“The Hard Carbon coating works on CFRP and GFRP but only when the fiber content is on the lower side,” Derflinger said. “The more fiber content, the more abrasive the material is, and then you need an even harder coating.”

The Balinit Hard Carbon coating has high hardness—40 to 50 gigapascals—making it appropriate for applications that require enhanced wear protection. In addition, the thin, smooth application helps maintain sharp cutting edges. For example, at a Malaysian manufacturer producing aluminum hard disk drive baseplates, a coated carbide endmill exhibited less abrasive wear and produced 95% more parts with 55% lower production costs than an uncoated tool.

The combination of coating hardness and a low friction coefficient can also dramatically improve production even when dry machining. In an application machining CFRP and thermoplastics, for instance, a Balinit Hard Carbon-coated countersink produced 180% more parts than an uncoated tool. In another case, a coated carbide endmill doubled the parts produced when dry machining compared with an uncoated tool using lubricant.

Diamond Coatings

When carbon content in composites or silicon content in aluminum alloys becomes too high, cutting tools typically require a diamond coating to minimize wear. Traditionally, PCD-coated cutting tools have been utilized in such instances. PCD is a composite of diamond particles sintered together with a metallic binder. Diamond is the hardest and therefore most abrasion-resistant material.

As a cutting tool material, PCD has good wear resistance but lacks chemical stability at high temperatures and dissolves easily in iron. So PCD tools are usually limited to materials like high-silicon aluminum, metal-matrix composites and CFRP. In addition, PCD tools are geometrically limited in structure and may be too rough or unrefined for optimal machining of the wide range of nonferrous materials. Finally, the initial cost of PCD cutting tools can be quite high.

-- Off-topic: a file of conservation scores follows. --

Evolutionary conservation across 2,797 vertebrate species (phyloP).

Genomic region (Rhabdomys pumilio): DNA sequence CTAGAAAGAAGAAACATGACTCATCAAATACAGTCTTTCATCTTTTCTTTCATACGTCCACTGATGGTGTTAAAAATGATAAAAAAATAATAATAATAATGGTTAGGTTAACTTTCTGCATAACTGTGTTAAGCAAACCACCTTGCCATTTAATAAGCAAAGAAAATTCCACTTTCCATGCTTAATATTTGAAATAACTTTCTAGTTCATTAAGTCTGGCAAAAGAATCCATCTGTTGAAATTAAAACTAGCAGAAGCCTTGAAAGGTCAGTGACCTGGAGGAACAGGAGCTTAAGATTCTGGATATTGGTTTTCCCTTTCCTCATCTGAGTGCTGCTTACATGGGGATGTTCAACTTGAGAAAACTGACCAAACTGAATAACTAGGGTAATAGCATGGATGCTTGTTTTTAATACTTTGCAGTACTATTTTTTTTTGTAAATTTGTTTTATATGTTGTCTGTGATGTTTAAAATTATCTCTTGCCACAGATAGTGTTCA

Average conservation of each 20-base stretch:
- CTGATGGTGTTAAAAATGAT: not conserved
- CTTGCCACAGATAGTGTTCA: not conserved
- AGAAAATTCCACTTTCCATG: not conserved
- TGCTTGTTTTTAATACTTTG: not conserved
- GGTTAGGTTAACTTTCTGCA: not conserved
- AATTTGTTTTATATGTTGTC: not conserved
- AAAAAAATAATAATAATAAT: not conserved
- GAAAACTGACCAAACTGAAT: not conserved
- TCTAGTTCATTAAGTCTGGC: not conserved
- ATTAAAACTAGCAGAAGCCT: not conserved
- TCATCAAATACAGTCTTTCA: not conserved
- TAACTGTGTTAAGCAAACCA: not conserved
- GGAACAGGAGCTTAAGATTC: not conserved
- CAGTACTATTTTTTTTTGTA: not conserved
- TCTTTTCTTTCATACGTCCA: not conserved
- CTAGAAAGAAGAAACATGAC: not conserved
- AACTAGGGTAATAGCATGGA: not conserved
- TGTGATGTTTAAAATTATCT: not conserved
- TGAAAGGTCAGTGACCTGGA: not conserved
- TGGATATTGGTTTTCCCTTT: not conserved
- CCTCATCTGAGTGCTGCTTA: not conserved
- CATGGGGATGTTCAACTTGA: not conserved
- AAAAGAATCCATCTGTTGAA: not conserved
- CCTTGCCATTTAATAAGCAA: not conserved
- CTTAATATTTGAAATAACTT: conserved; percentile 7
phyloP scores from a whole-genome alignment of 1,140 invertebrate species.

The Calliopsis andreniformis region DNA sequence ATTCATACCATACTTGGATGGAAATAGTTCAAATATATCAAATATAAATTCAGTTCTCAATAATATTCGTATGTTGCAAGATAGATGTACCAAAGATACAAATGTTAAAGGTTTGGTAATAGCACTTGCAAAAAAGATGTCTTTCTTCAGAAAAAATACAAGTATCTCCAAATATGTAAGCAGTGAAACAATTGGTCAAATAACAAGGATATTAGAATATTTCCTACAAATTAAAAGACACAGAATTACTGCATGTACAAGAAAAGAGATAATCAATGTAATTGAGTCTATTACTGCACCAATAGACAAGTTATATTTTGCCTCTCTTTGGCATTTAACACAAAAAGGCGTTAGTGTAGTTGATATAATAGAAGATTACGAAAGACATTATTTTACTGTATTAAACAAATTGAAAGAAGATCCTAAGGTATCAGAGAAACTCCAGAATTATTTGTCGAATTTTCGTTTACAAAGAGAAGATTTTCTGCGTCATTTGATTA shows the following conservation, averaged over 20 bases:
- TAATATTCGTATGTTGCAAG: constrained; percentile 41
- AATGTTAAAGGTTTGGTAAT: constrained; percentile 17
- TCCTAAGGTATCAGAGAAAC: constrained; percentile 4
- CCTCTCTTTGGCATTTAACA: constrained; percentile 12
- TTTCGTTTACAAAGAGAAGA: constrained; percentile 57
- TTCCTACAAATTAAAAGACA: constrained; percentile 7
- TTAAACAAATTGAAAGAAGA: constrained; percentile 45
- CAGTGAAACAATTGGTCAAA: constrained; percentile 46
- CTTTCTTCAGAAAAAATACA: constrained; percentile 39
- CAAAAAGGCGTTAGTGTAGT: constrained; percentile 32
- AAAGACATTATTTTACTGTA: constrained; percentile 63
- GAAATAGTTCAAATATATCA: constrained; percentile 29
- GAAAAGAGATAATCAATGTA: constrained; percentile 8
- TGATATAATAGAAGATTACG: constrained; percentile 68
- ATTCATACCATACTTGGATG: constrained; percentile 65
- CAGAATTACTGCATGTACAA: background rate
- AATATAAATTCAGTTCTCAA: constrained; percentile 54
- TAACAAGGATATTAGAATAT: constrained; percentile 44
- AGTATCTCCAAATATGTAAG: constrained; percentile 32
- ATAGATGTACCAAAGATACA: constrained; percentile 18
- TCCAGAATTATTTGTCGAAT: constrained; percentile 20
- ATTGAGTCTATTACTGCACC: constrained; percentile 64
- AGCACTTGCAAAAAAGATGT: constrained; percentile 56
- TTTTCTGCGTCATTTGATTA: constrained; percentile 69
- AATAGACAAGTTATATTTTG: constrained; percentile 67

As an alternative, plasma-assisted chemical vapor deposition can be used to apply crystalline diamond structures in varying thickness and roughness. This can be highly advantageous for machining CFRP, GFRP, graphite, nonferrous materials and ceramics. The diamond coating extends tool life while improving cutting quality and surface finish. With the PACVD process, a carbide cutting tool is sequentially coated by two different gases in a heated vacuum container assisted by plasma. The alternating cycles that built the atomic layer on the surface and the number of cycles thus control the thickness of the final coating.

The ideal coating would have a very hard, protective surface. Photo credit: Oerlikon Balzers
The ideal coating would have a very hard, protective surface that simultaneously maintains the sharp cutting edges. Image courtesy of Oerlikon Balzers

“As a cost-effective, high-performance alternative, specialized PACVD-based diamond coatings can increase the service life of the tool,” Derflinger said.

He said standard PVD-applied metal-doped carbon coatings have a hardness of up to about 15 GPa whereas “diamondlike” carbon coatings range from 20 to 50 GPa. In comparison, a diamond coating reaches a hardness of 80 to 100 GPa. 

The PACVD process allows the diamond coating to be applied at thicknesses from 6µm to 12μm, enabling customization to suit the application.

“Within any cutting process, the coating is constantly being removed,” Derflinger said. “The thicker the coating, the longer it takes to wear it off. Once you are into the carbide, the wear is accelerated further. So a thicker coating normally gives a longer tool life, which then lowers manufacturing costs.”